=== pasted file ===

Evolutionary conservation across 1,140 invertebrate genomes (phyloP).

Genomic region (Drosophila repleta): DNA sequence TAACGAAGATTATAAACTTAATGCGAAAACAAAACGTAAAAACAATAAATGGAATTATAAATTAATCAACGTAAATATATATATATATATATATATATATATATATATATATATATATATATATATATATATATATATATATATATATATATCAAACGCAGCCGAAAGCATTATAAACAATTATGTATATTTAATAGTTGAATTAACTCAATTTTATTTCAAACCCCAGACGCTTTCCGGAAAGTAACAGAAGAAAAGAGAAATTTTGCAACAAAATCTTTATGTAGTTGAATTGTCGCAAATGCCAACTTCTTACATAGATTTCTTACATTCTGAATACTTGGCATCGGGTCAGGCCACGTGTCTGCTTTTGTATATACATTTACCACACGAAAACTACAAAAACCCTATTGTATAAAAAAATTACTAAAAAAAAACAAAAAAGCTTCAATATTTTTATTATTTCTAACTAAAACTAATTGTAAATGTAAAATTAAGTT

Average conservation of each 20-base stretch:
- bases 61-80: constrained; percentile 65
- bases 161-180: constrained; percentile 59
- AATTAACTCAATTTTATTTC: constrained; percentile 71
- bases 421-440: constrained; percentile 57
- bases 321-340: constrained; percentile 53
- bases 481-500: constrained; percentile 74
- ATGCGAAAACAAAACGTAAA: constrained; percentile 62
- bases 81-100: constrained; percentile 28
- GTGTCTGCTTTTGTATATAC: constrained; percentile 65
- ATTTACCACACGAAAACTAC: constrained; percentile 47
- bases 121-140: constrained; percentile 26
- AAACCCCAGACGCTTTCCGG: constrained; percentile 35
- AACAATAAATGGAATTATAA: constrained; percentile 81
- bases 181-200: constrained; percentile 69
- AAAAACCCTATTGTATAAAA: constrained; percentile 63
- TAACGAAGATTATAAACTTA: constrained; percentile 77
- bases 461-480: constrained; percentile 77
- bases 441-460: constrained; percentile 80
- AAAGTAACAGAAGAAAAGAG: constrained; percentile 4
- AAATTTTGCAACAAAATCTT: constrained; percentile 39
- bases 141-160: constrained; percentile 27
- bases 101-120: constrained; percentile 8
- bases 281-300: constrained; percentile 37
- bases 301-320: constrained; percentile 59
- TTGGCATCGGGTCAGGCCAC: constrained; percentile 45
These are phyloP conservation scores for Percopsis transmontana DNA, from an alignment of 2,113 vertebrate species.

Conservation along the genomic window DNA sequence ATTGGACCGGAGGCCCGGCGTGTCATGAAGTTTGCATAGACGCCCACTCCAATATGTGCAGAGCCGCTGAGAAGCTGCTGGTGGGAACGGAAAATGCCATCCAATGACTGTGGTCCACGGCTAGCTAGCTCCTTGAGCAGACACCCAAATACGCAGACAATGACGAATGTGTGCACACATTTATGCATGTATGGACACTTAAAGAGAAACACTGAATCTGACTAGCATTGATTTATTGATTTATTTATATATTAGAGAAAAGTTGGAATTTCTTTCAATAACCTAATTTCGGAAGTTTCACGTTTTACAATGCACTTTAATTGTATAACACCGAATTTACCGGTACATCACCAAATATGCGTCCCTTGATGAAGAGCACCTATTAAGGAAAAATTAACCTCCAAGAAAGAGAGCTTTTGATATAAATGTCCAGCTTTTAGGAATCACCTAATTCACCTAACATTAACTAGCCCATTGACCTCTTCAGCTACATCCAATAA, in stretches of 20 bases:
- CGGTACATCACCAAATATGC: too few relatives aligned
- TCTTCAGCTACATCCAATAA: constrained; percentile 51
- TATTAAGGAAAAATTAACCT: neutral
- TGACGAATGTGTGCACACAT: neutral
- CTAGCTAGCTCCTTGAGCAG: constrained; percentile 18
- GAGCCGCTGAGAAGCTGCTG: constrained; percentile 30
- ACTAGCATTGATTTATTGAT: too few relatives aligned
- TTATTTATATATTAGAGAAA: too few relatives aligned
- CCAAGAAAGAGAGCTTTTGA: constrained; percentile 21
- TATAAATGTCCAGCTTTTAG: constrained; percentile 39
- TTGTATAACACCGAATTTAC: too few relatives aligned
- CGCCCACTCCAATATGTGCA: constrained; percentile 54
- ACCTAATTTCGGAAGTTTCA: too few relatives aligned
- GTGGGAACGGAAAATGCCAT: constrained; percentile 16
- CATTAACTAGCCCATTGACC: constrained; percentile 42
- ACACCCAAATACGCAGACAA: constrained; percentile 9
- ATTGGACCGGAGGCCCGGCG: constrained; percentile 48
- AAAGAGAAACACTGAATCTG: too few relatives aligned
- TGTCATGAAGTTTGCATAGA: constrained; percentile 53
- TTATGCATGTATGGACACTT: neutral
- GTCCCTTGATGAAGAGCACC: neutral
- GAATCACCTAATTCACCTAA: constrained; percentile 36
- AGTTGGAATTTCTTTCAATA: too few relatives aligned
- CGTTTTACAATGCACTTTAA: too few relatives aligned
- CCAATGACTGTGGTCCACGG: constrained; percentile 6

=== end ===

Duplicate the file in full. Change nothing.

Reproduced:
Evolutionary conservation across 1,140 invertebrate genomes (phyloP).

Genomic region (Drosophila repleta): DNA sequence TAACGAAGATTATAAACTTAATGCGAAAACAAAACGTAAAAACAATAAATGGAATTATAAATTAATCAACGTAAATATATATATATATATATATATATATATATATATATATATATATATATATATATATATATATATATATATATATATATCAAACGCAGCCGAAAGCATTATAAACAATTATGTATATTTAATAGTTGAATTAACTCAATTTTATTTCAAACCCCAGACGCTTTCCGGAAAGTAACAGAAGAAAAGAGAAATTTTGCAACAAAATCTTTATGTAGTTGAATTGTCGCAAATGCCAACTTCTTACATAGATTTCTTACATTCTGAATACTTGGCATCGGGTCAGGCCACGTGTCTGCTTTTGTATATACATTTACCACACGAAAACTACAAAAACCCTATTGTATAAAAAAATTACTAAAAAAAAACAAAAAAGCTTCAATATTTTTATTATTTCTAACTAAAACTAATTGTAAATGTAAAATTAAGTT

Average conservation of each 20-base stretch:
- bases 61-80: constrained; percentile 65
- bases 161-180: constrained; percentile 59
- AATTAACTCAATTTTATTTC: constrained; percentile 71
- bases 421-440: constrained; percentile 57
- bases 321-340: constrained; percentile 53
- bases 481-500: constrained; percentile 74
- ATGCGAAAACAAAACGTAAA: constrained; percentile 62
- bases 81-100: constrained; percentile 28
- GTGTCTGCTTTTGTATATAC: constrained; percentile 65
- ATTTACCACACGAAAACTAC: constrained; percentile 47
- bases 121-140: constrained; percentile 26
- AAACCCCAGACGCTTTCCGG: constrained; percentile 35
- AACAATAAATGGAATTATAA: constrained; percentile 81
- bases 181-200: constrained; percentile 69
- AAAAACCCTATTGTATAAAA: constrained; percentile 63
- TAACGAAGATTATAAACTTA: constrained; percentile 77
- bases 461-480: constrained; percentile 77
- bases 441-460: constrained; percentile 80
- AAAGTAACAGAAGAAAAGAG: constrained; percentile 4
- AAATTTTGCAACAAAATCTT: constrained; percentile 39
- bases 141-160: constrained; percentile 27
- bases 101-120: constrained; percentile 8
- bases 281-300: constrained; percentile 37
- bases 301-320: constrained; percentile 59
- TTGGCATCGGGTCAGGCCAC: constrained; percentile 45
These are phyloP conservation scores for Percopsis transmontana DNA, from an alignment of 2,113 vertebrate species.

Conservation along the genomic window DNA sequence ATTGGACCGGAGGCCCGGCGTGTCATGAAGTTTGCATAGACGCCCACTCCAATATGTGCAGAGCCGCTGAGAAGCTGCTGGTGGGAACGGAAAATGCCATCCAATGACTGTGGTCCACGGCTAGCTAGCTCCTTGAGCAGACACCCAAATACGCAGACAATGACGAATGTGTGCACACATTTATGCATGTATGGACACTTAAAGAGAAACACTGAATCTGACTAGCATTGATTTATTGATTTATTTATATATTAGAGAAAAGTTGGAATTTCTTTCAATAACCTAATTTCGGAAGTTTCACGTTTTACAATGCACTTTAATTGTATAACACCGAATTTACCGGTACATCACCAAATATGCGTCCCTTGATGAAGAGCACCTATTAAGGAAAAATTAACCTCCAAGAAAGAGAGCTTTTGATATAAATGTCCAGCTTTTAGGAATCACCTAATTCACCTAACATTAACTAGCCCATTGACCTCTTCAGCTACATCCAATAA, in stretches of 20 bases:
- CGGTACATCACCAAATATGC: too few relatives aligned
- TCTTCAGCTACATCCAATAA: constrained; percentile 51
- TATTAAGGAAAAATTAACCT: neutral
- TGACGAATGTGTGCACACAT: neutral
- CTAGCTAGCTCCTTGAGCAG: constrained; percentile 18
- GAGCCGCTGAGAAGCTGCTG: constrained; percentile 30
- ACTAGCATTGATTTATTGAT: too few relatives aligned
- TTATTTATATATTAGAGAAA: too few relatives aligned
- CCAAGAAAGAGAGCTTTTGA: constrained; percentile 21
- TATAAATGTCCAGCTTTTAG: constrained; percentile 39
- TTGTATAACACCGAATTTAC: too few relatives aligned
- CGCCCACTCCAATATGTGCA: constrained; percentile 54
- ACCTAATTTCGGAAGTTTCA: too few relatives aligned
- GTGGGAACGGAAAATGCCAT: constrained; percentile 16
- CATTAACTAGCCCATTGACC: constrained; percentile 42
- ACACCCAAATACGCAGACAA: constrained; percentile 9
- ATTGGACCGGAGGCCCGGCG: constrained; percentile 48
- AAAGAGAAACACTGAATCTG: too few relatives aligned
- TGTCATGAAGTTTGCATAGA: constrained; percentile 53
- TTATGCATGTATGGACACTT: neutral
- GTCCCTTGATGAAGAGCACC: neutral
- GAATCACCTAATTCACCTAA: constrained; percentile 36
- AGTTGGAATTTCTTTCAATA: too few relatives aligned
- CGTTTTACAATGCACTTTAA: too few relatives aligned
- CCAATGACTGTGGTCCACGG: constrained; percentile 6